What's the difference between RPM and RPS?

There are several metrics that help you understand how your ads are performing. The most common metric in the ad industry looks at average earnings per 1,000 pageviews, or RPM.

RPM is calculated by taking total ad earnings for a specific time period and dividing it by total PAGEVIEWS for the same time period, then multiplying the result by 1,000.

RPM is the most effective way for most sites to measure overall ad performance and earnings because it’s one of the only metrics that takes everything into account and tells you the straight truth about how much money you’re making for your traffic.  The higher your RPM, the more money you are making from each pageview.

Since RPM is just a way to measure how well each pageview is earning, more pageviews do not necessarily result in a higher RPM. While getting more pageviews means you earn more money overall, it doesn't mean each pageview earns more. There are a lot of factors that come together to create your site’s unique RPM, and you can read more about that right here.

RPS, or revenue per 1,000 sessions, is calculated by taking total ad earnings for a specific time period and dividing it by total SESSIONS for the same time period, then multiplying the result by 1,000.

Let’s say someone comes to your site and checks out your recent post, then browses through a related post, and finally reads some older posts. The time they spent browsing your site is called a “session”, and it included multiple pageviews. Each reader can have multiple pageviews during one session.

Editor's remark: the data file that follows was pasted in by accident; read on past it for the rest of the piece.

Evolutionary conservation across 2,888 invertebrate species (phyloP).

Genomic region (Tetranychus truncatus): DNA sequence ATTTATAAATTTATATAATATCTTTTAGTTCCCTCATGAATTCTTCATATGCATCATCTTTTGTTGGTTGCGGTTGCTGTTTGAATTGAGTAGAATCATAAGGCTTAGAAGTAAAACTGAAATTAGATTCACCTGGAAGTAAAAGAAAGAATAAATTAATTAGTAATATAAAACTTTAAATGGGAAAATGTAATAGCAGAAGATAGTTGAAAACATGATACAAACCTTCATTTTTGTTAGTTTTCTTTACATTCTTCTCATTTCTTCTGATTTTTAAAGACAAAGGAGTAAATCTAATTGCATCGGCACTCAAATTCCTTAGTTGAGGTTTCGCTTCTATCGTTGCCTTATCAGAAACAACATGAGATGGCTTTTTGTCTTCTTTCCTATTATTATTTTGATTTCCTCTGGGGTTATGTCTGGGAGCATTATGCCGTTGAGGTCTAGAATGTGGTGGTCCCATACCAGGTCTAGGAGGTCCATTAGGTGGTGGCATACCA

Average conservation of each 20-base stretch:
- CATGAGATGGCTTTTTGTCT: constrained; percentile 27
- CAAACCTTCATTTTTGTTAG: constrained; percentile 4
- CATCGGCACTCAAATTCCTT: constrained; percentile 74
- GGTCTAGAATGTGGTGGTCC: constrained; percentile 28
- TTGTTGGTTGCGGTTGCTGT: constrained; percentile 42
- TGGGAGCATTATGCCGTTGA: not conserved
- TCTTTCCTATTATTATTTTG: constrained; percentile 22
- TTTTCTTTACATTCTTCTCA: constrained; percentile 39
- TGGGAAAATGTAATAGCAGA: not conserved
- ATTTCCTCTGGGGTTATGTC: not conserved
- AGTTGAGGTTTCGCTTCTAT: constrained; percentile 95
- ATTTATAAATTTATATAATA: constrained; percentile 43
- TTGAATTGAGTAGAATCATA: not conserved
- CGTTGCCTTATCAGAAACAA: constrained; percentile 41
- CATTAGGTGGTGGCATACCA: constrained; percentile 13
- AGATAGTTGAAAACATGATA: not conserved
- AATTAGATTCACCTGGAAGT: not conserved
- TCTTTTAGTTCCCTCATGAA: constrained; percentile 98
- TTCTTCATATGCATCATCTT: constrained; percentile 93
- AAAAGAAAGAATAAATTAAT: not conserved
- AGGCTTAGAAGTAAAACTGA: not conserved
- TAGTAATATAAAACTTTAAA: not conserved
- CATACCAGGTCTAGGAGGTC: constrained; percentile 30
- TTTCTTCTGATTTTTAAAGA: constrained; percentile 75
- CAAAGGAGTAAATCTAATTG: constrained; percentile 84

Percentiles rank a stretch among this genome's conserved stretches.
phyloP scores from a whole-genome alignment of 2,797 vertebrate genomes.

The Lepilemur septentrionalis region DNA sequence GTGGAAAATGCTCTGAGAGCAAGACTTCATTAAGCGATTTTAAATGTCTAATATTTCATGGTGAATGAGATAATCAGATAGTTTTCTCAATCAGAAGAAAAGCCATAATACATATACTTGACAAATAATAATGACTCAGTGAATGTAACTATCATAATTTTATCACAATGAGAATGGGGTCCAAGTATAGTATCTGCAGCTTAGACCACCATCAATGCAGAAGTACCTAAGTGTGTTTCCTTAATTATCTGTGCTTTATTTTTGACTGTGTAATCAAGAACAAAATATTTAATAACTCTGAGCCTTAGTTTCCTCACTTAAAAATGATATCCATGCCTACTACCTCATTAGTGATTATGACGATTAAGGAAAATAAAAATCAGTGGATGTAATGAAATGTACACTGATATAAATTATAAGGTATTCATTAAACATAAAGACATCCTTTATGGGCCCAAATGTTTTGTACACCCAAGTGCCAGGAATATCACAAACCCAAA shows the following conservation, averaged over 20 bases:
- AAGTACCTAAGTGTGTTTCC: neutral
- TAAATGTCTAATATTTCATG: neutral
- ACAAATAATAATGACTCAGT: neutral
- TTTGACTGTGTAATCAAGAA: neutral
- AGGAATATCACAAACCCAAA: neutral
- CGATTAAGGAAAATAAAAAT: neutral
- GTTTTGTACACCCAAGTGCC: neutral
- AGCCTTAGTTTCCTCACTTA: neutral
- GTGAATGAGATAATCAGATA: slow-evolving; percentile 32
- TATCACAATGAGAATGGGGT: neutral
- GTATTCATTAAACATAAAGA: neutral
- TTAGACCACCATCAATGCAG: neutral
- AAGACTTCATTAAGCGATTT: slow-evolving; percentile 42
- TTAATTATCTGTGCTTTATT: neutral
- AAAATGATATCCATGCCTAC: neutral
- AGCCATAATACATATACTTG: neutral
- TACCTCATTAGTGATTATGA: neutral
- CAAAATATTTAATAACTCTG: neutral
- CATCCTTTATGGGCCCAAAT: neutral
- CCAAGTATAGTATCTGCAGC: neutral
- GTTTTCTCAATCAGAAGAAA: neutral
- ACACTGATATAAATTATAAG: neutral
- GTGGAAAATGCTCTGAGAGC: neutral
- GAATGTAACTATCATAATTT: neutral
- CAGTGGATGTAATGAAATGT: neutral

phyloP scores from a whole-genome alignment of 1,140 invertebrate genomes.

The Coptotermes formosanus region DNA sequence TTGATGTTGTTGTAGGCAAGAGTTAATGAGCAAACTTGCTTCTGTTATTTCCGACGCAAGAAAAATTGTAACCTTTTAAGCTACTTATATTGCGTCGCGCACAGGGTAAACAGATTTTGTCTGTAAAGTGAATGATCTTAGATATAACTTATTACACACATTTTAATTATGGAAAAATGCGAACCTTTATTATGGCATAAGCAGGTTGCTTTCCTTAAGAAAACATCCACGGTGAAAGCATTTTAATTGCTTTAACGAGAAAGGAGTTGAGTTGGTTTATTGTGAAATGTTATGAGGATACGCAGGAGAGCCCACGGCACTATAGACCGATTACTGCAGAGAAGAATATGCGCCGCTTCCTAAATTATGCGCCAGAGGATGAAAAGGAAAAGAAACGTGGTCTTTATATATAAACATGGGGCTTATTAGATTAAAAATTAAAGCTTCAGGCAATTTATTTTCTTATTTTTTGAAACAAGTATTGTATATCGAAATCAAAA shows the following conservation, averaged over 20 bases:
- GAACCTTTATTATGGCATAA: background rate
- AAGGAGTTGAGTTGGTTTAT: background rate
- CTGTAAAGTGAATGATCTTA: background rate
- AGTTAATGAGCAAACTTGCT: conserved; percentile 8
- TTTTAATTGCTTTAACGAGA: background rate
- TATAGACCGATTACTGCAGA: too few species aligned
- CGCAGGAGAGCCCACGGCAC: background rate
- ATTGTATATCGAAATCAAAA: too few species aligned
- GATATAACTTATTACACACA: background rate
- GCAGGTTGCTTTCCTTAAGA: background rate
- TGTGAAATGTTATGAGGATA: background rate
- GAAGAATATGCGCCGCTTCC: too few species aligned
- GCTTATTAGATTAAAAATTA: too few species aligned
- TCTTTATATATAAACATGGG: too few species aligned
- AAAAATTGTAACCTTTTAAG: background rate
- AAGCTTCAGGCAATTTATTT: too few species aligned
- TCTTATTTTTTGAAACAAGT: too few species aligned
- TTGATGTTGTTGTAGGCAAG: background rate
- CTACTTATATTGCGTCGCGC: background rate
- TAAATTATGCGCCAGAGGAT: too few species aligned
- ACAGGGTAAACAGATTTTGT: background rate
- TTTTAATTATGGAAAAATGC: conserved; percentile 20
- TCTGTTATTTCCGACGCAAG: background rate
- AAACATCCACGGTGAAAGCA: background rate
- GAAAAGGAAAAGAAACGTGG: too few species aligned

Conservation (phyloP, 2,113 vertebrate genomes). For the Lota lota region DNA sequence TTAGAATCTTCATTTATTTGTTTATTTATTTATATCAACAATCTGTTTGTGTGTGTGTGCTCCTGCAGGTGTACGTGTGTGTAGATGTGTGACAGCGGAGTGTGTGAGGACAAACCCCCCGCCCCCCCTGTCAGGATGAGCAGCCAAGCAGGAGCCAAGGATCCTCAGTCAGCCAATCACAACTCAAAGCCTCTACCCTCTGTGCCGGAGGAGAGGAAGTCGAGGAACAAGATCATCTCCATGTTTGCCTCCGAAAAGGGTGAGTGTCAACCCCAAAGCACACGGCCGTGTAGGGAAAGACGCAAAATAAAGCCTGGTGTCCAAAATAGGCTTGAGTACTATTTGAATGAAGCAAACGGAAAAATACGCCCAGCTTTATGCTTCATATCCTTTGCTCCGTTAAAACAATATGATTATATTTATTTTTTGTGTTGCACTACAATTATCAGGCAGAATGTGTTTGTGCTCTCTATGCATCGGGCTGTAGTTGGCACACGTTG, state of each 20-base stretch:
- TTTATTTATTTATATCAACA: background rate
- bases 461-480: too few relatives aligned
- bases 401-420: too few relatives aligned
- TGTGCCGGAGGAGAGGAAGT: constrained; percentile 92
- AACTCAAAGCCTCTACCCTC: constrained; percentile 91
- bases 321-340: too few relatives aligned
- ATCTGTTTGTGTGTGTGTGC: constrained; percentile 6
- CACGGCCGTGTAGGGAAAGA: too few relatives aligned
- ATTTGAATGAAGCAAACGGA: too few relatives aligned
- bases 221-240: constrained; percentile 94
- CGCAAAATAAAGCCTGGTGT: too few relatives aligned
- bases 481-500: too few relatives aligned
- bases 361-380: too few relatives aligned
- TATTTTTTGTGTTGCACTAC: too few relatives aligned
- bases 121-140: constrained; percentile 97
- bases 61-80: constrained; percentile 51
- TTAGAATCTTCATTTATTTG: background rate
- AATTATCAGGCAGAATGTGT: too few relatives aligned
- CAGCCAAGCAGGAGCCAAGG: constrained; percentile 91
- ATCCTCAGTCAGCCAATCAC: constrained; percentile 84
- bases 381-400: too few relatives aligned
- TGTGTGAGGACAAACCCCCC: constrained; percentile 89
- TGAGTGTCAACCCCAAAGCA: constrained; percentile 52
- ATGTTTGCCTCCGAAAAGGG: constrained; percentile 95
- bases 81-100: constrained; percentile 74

This means RPS can be a more useful measurement for sites that use pagination, galleries, or other features that lead to higher than normal pages-per-session.

How are RPM and RPS related?

Both are calculated using the same root information: your total ad earnings from a given time period and the pageviews and sessions Google Analytics reports for that same time period. So they’re two different ways to break down the same data.

Advertisers tend to bid the most to reach a visitor on their first pageview. As the same reader clicks through to multiple pages, each pageview becomes slightly less valuable to advertisers and earns slightly less. That means as a reader views more pages, your RPM decreases (because each pageview is a little less valuable), but your RPS increases (because the session overall registered more ad impressions than if the reader had only looked at one page).

Your sessions will always be lower than your pageviews, because every session results in at least one, but often more pageviews. Therefore, no matter what, your RPS will always be a higher number than your RPM.

If your site has a high number of pages per session (2 or more), you’ll want to look at the RPS metric, because your RPM will be lower than sites with fewer pages per session. If you have an average number of pages per session (in the 1–1.5 range), we recommend focusing on RPM for the best snapshot of how your ad layout is performing.

Note: Some ad networks refer to RPS as “session RPM.” RPS and “session RPM” are the exact same thing, so if you’re comparing to a friend’s “session RPM” make sure you’re looking at your RPS. Otherwise, you’re comparing apples to oranges. Session RPM (or RPS) will always be higher than true pageview RPM.

You can always view both metrics in your AdThrive dashboard, but unless you have a unique situation that leads to a higher-than-average number of pages per session, we recommend using RPM because it’s the most common and standardized way to understand how your ads are working.

It can be easy to worry about RPM, but it’s definitely not the only measurement of your site’s success. Don’t forget that you can actually earn more money overall even if your RPM is lower than someone else’s, and an engaged, loyal community of readers can be worth far more than high metrics!

Keep reading: What goes into RPM?

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